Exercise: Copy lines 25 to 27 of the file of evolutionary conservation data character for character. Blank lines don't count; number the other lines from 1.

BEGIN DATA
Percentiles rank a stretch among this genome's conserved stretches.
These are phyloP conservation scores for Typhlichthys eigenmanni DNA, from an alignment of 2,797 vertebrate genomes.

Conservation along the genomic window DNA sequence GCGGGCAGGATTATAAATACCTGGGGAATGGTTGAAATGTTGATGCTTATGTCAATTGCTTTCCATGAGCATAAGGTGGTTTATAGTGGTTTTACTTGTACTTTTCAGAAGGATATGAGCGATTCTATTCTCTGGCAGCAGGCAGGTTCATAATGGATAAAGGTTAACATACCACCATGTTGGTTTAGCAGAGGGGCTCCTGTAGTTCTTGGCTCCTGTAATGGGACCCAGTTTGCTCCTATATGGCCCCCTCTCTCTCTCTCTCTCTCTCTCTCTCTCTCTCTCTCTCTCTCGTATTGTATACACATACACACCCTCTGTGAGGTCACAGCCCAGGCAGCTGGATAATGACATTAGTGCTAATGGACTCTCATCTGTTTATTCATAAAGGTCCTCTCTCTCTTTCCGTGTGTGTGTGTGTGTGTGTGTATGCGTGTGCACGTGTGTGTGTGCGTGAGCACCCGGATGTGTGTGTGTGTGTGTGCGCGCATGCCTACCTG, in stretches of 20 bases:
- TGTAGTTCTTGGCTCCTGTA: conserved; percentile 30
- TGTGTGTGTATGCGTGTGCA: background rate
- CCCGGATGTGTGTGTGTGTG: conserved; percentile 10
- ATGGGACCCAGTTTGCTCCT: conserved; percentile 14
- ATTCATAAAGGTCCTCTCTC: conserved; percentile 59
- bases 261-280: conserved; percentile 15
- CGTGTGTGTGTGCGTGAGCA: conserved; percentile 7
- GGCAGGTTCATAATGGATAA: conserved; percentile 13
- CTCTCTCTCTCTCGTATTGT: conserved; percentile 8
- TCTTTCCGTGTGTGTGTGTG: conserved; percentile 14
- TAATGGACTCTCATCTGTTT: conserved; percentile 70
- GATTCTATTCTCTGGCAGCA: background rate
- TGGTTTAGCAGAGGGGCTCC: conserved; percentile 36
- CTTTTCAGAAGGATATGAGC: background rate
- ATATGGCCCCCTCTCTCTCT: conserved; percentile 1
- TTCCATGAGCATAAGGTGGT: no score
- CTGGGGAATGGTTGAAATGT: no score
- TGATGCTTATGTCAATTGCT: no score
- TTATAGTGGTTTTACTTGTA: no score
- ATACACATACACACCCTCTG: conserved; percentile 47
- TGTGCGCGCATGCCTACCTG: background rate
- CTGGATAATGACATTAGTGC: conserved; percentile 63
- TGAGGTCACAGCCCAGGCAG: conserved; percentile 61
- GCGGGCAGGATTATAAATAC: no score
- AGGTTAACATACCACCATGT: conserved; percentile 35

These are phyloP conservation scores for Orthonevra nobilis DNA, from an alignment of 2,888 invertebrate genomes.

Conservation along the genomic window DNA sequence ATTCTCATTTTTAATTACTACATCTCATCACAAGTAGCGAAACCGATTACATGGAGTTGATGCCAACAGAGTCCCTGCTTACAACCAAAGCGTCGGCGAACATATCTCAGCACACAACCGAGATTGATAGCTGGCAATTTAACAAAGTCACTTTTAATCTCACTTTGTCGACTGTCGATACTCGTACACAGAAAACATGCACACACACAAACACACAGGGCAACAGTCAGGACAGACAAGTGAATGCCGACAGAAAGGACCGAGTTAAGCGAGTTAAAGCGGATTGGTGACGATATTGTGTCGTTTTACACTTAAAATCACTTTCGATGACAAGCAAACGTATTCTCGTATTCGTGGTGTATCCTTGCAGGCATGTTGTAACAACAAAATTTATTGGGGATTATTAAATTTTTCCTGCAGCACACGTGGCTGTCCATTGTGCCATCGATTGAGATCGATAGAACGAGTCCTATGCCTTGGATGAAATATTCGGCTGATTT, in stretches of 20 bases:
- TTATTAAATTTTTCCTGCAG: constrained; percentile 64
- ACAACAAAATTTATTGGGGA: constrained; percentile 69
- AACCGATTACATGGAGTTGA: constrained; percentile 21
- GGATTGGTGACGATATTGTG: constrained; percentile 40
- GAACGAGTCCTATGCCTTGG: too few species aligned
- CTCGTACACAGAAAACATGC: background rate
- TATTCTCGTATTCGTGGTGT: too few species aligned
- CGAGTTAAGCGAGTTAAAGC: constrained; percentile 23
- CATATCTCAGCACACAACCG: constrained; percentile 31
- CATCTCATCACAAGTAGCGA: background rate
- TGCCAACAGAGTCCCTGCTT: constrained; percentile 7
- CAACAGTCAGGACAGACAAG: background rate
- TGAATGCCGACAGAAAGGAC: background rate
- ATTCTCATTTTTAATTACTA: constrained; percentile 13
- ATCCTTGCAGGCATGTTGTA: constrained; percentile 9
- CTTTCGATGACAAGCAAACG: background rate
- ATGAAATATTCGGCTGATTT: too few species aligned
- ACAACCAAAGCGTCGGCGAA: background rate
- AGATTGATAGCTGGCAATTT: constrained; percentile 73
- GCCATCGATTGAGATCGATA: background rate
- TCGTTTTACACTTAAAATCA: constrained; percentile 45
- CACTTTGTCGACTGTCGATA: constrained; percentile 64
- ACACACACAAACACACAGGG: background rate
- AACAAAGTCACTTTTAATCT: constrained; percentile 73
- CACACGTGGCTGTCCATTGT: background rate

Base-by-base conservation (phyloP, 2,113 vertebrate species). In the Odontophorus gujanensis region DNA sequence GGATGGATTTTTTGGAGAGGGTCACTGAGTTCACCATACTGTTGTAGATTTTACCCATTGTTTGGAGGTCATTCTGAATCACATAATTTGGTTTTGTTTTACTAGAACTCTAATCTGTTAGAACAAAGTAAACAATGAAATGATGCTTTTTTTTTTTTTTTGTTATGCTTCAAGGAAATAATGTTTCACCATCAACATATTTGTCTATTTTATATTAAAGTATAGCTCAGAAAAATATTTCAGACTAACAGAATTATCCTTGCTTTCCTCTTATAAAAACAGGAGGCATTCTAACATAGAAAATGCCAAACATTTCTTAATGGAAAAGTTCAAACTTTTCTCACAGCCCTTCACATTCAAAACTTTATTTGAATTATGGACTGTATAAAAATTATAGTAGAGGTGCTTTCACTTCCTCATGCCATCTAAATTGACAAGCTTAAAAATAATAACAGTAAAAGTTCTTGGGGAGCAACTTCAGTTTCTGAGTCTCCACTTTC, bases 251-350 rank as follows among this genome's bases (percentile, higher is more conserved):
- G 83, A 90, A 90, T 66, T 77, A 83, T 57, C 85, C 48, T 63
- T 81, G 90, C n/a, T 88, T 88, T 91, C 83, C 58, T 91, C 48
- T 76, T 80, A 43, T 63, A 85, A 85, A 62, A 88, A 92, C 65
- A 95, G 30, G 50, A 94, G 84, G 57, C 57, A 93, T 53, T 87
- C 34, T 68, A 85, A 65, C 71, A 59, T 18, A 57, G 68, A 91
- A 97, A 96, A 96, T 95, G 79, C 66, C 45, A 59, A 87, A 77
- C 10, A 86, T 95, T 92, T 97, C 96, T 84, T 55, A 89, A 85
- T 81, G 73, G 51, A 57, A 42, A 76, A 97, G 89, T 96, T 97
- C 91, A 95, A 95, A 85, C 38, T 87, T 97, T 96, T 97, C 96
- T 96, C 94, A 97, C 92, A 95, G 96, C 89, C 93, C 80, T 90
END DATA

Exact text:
- CTGGATAATGACATTAGTGC: conserved; percentile 63
- TGAGGTCACAGCCCAGGCAG: conserved; percentile 61
- GCGGGCAGGATTATAAATAC: no score